Holman Wang: There’s no one-size-fits-all answer. However, my advice would be to focus on the idea of craftsmanship—developing rare and valuable skills—before leaving a job you dislike. I moonlighted for two years, working on needle-felting, set-making and photography on evenings and weekends while maintaining a full-time legal practice. And this work built on thousands of hours of informal art training I gave myself throughout my life by drawing, cutting, measuring, crafting, and making things. By the time I quit as a lawyer, I was an “expert” in my style of illustration. Many people think about “passions”, say, for music, art, performance, or athletics, but they don’t ask themselves whether they’ve developed enough skills to support a viable career change. It’s not enough to be passionate about a different career. You have to develop a unique skill set that will set up your alternative career for success. There are no shortcuts.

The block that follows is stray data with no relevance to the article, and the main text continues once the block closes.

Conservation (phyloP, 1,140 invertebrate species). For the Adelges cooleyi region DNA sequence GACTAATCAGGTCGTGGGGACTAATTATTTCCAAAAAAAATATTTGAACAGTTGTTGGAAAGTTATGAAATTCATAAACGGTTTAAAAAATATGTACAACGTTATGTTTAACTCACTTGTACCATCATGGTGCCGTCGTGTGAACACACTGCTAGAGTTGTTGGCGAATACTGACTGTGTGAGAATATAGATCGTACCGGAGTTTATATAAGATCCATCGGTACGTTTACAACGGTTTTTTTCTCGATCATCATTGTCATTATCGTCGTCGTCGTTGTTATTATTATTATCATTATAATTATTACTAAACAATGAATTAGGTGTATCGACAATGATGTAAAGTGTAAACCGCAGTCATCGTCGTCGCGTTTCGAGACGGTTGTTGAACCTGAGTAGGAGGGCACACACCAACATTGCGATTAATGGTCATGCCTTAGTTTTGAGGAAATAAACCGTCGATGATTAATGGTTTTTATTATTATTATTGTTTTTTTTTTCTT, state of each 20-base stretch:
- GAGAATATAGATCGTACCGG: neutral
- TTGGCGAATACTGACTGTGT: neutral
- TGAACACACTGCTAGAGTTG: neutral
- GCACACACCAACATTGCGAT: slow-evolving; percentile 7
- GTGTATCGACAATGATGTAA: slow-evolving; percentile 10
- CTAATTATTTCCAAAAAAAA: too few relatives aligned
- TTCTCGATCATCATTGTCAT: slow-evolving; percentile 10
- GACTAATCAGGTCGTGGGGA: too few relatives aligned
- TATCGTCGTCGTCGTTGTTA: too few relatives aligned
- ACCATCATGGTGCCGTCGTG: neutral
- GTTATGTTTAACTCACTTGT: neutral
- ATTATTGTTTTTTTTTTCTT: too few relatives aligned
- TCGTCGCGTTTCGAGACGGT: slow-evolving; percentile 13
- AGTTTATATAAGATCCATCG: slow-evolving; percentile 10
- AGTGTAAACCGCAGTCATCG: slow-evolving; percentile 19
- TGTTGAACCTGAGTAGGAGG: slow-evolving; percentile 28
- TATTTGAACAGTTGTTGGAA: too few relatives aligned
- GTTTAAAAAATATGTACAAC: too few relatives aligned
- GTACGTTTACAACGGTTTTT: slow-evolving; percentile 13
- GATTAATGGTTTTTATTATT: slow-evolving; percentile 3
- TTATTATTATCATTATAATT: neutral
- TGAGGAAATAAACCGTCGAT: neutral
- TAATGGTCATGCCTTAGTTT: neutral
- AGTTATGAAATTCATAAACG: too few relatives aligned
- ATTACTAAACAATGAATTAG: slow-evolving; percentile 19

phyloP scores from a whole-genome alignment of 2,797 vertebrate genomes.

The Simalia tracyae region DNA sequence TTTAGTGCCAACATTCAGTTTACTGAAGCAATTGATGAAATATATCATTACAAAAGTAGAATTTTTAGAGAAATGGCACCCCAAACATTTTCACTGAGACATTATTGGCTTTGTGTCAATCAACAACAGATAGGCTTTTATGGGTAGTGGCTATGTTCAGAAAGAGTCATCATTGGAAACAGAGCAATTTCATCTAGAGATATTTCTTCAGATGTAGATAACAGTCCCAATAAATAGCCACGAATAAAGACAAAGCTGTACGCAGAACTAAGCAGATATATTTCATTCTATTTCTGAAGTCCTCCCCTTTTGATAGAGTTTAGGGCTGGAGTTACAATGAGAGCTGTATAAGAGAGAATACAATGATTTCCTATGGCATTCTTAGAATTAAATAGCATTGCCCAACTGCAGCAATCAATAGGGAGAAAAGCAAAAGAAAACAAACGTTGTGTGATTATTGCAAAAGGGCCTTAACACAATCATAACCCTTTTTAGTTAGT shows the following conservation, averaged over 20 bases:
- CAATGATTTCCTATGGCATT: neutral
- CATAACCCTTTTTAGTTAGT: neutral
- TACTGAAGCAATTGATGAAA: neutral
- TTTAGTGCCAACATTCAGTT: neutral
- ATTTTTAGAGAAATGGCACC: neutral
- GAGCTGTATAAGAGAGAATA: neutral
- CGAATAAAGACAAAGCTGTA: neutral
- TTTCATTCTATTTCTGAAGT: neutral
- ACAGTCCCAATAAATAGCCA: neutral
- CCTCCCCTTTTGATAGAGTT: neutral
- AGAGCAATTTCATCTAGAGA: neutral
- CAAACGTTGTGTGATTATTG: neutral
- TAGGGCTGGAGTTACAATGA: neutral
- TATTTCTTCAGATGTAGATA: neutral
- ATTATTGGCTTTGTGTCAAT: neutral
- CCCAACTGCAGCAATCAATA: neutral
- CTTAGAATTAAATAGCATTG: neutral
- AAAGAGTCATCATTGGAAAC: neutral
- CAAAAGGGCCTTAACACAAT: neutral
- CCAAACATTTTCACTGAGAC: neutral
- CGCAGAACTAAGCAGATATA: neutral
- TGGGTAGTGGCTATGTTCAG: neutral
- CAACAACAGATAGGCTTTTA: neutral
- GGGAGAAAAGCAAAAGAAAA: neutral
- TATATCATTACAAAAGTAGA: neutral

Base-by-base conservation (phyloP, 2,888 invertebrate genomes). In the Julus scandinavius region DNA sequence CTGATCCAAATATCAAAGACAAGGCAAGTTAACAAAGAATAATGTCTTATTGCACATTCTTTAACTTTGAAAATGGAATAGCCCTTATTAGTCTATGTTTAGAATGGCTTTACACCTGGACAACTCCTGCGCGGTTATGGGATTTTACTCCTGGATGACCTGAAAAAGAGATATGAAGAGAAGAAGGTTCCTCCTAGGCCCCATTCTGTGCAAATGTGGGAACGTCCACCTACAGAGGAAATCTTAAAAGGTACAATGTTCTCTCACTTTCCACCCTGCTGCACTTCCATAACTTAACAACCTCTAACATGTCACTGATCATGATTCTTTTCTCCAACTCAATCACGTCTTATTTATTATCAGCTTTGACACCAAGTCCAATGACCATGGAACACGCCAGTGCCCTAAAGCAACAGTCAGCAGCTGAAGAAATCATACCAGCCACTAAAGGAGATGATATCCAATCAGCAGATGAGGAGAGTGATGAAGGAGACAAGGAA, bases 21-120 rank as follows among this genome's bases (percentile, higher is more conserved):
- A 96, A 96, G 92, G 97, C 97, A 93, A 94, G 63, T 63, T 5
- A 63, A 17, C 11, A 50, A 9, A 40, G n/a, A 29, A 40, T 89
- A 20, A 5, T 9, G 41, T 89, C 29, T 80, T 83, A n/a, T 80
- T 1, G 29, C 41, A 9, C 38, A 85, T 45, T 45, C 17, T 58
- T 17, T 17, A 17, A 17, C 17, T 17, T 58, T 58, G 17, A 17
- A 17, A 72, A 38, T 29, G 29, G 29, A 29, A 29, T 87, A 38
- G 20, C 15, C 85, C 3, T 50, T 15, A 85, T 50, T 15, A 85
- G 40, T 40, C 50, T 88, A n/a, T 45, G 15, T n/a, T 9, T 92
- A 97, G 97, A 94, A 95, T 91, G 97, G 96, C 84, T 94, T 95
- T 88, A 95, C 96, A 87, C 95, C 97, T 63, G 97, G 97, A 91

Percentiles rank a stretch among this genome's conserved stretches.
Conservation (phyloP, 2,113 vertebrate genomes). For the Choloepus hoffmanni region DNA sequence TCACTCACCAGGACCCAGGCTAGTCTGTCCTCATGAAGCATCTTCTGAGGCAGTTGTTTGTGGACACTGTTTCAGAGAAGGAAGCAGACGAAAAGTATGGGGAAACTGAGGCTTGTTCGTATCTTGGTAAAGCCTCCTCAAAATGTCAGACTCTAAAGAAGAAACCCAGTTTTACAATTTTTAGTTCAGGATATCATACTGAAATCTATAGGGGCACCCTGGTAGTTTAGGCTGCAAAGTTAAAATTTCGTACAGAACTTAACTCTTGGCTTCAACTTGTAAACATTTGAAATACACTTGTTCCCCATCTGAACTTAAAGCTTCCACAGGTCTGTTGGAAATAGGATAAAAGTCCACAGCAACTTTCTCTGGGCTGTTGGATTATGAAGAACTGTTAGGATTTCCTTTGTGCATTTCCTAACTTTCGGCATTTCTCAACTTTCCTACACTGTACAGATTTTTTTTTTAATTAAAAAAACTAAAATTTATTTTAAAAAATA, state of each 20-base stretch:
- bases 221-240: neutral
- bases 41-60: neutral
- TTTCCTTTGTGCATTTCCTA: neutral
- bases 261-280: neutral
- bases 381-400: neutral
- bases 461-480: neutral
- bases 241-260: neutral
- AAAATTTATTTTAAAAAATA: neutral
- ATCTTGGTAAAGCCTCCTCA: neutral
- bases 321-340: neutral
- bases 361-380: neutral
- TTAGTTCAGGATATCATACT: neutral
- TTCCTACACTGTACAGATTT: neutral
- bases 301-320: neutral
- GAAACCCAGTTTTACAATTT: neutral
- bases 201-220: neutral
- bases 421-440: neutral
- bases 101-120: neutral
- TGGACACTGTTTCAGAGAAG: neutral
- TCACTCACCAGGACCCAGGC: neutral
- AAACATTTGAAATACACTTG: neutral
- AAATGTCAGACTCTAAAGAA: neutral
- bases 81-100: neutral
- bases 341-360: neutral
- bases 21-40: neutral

James Phu: If you could change just one thing in the world, what would it be and why?
Holman Wang: That’s a big question! I guess I would say I would change what seems like the movement towards anti-intellectualism and anti-scientism. I think people should have more humility about what they know and don’t know, and at least try to get to understanding and knowledge through some critical, thoughtful process of inquiry. Instead, in the age of the internet, there’s so much dogma and crackpot theorizing passing for truth out there that people will fiercely defend something they’ve read once on a website. The tenor of public discourse has really suffered and it would be nice to see it change.
About the interviewer
James Phu is a Vancouver-based motivational blogger and speaker who is on a personal mission to share the knowledge he has accumulated over the past few years on the subject of self-mastery. His goal is to help motivate and inspire others to improve their lives. His blog and YouTube channel focus on personal development topics such as building an amazing legacy, finding happiness, and creating and maintaining good daily habits. James Phu also works full-time as a people manager at one of the most prestigious software companies in the world.